One of the many green elements our schools offer will be solar technology. So it turns energy back to the grid and it generates its own lighting. Another will be energy efficient HVAC systems and doors and windows. That’s very important – to have a well insulated school. Since we’re building our first schools in Phoenix, it’s 100 degrees outside and lot of air leaks out. Other green features include Energy Star appliances, good lighting, motion detectors, and next-gen restrooms that have water efficient bathroom components and plumbing. The school has eco-friendly flooring and different partners that sponsor different classrooms. For instance, Kraft Foods is sponsoring the kitchen and promoting healthy eating.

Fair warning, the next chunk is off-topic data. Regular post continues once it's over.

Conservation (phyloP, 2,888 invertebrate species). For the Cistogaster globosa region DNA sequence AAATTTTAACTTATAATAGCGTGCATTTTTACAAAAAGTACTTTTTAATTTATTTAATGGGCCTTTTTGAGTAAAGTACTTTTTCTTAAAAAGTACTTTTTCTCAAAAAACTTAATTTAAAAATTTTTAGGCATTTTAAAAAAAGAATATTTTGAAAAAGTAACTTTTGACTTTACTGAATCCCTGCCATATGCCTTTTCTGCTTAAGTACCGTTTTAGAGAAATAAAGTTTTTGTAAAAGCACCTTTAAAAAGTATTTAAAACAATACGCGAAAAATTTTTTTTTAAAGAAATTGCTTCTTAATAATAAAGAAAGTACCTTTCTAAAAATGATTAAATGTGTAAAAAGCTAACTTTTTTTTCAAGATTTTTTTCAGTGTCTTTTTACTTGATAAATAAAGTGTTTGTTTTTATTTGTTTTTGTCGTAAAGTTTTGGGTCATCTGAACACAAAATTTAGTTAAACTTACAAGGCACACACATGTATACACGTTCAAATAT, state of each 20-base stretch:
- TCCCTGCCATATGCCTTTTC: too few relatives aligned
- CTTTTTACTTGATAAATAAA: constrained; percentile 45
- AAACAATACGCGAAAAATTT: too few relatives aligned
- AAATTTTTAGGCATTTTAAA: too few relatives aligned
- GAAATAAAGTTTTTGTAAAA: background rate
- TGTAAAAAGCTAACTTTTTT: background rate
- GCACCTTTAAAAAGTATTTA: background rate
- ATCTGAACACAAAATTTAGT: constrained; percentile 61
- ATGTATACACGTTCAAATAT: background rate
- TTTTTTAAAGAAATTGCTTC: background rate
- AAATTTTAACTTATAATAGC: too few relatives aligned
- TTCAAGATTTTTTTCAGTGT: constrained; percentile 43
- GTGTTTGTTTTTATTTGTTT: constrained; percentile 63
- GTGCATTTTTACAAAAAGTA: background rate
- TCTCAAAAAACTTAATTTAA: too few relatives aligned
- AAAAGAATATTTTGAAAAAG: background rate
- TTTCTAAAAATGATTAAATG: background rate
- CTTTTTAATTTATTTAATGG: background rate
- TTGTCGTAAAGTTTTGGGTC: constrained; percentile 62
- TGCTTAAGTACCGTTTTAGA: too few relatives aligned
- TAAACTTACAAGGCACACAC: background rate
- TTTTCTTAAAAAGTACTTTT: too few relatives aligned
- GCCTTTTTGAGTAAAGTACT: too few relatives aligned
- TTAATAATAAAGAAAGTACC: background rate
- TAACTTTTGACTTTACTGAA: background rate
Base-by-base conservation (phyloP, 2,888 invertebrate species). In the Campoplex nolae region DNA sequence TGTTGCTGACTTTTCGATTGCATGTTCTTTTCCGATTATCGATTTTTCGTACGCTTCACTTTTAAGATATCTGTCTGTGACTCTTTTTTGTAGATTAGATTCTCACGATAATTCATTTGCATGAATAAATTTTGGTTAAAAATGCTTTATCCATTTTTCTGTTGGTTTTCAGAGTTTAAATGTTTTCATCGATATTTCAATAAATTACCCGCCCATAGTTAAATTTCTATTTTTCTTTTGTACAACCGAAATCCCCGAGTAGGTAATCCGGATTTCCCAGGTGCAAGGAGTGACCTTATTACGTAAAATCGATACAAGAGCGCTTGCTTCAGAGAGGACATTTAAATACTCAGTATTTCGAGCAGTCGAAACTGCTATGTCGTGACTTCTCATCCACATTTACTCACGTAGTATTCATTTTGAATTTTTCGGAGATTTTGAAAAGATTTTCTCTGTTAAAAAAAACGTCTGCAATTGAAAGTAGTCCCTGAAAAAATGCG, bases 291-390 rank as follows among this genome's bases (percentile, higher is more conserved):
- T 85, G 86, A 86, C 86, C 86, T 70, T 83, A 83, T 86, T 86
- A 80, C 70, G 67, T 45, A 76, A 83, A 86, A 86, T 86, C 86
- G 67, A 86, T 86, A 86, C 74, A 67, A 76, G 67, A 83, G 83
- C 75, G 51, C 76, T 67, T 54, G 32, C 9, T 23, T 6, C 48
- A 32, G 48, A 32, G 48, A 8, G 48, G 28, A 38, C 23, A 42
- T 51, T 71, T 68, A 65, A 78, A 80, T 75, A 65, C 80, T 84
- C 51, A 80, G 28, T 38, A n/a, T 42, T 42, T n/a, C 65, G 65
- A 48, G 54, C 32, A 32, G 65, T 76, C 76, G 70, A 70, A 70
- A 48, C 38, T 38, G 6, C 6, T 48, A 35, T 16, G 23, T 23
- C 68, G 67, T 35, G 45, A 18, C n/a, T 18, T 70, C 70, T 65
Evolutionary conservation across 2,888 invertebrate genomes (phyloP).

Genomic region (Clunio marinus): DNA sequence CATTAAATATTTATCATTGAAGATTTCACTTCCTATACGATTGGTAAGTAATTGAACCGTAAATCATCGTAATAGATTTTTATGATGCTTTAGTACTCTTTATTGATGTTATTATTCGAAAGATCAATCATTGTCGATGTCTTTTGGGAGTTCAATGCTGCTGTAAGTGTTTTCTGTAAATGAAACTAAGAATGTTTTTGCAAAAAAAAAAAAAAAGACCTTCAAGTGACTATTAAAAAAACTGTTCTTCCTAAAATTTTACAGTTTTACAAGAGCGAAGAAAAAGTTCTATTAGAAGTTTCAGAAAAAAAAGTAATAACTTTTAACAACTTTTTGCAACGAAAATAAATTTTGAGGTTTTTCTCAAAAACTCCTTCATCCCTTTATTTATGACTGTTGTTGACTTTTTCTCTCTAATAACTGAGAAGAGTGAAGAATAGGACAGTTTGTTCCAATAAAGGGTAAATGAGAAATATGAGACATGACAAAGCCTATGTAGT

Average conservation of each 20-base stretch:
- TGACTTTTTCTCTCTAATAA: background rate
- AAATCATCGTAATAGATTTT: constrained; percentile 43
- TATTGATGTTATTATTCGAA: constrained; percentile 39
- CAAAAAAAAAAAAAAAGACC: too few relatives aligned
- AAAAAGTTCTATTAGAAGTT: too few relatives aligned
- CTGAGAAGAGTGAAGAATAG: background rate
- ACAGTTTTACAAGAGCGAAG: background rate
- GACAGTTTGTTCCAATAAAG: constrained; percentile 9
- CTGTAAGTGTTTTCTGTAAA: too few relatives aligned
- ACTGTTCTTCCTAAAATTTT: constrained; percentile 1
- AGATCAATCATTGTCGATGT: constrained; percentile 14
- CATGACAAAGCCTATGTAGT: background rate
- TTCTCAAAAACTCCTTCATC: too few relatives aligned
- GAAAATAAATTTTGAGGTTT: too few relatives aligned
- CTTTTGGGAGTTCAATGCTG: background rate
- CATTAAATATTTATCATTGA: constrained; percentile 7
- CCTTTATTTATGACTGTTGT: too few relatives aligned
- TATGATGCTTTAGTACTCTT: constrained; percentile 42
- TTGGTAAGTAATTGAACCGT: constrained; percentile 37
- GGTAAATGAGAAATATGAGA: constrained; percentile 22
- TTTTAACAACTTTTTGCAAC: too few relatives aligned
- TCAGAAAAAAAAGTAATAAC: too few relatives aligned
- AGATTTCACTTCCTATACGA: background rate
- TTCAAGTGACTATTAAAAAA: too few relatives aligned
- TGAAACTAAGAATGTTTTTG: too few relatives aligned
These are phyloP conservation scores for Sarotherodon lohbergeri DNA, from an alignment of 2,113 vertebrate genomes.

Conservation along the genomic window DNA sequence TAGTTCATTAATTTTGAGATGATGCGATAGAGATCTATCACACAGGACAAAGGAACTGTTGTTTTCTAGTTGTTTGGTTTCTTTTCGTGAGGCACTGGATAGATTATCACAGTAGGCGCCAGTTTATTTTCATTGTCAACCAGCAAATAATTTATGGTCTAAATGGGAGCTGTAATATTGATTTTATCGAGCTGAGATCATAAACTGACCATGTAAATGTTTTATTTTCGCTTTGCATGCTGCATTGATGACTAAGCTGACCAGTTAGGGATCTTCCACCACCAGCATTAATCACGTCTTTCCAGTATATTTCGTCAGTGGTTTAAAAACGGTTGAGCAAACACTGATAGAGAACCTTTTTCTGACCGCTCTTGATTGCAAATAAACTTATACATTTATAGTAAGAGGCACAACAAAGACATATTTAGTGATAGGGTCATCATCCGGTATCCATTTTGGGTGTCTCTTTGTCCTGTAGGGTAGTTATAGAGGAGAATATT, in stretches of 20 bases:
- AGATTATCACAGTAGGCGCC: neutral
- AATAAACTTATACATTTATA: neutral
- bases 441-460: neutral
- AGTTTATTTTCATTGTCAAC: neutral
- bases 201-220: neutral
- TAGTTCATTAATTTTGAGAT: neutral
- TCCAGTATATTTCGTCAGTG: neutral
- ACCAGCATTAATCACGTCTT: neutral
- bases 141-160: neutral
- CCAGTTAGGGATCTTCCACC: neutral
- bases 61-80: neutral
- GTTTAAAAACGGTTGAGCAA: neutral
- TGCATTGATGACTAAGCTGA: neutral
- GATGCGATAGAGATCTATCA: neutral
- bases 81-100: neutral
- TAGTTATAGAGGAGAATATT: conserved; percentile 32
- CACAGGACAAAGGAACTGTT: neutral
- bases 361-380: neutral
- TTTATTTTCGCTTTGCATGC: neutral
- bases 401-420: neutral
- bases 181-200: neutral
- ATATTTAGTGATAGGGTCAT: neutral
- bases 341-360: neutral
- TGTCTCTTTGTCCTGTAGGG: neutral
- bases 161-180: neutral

The green aspect is so important because the largest line items of a school from a financial standpoint is energy usage so when we can reduce energy it can be used to create other programs – and they see a reduction in savings in cash.
And of course there is the educational aspect as well. These children – from kindergarteners to seniors in high school – will learn about going green and sustainable energy and then educate their parents on what to do at home.
So it’s multifold – there’s a lot of intertwined messaging components that go into it but the biggest is promoting sustainability. It’s also a community center. So it’s a school from 7am to 3pm then from 3pm to 7pm it’s an afterschool programming facility. They don’t have to go home to an empty house they can go to the Green Schoolhouse. So a parent who’s unemployed and needs a resume, they can come at night and take care of that.
What do you see as the relationship between education and architecture?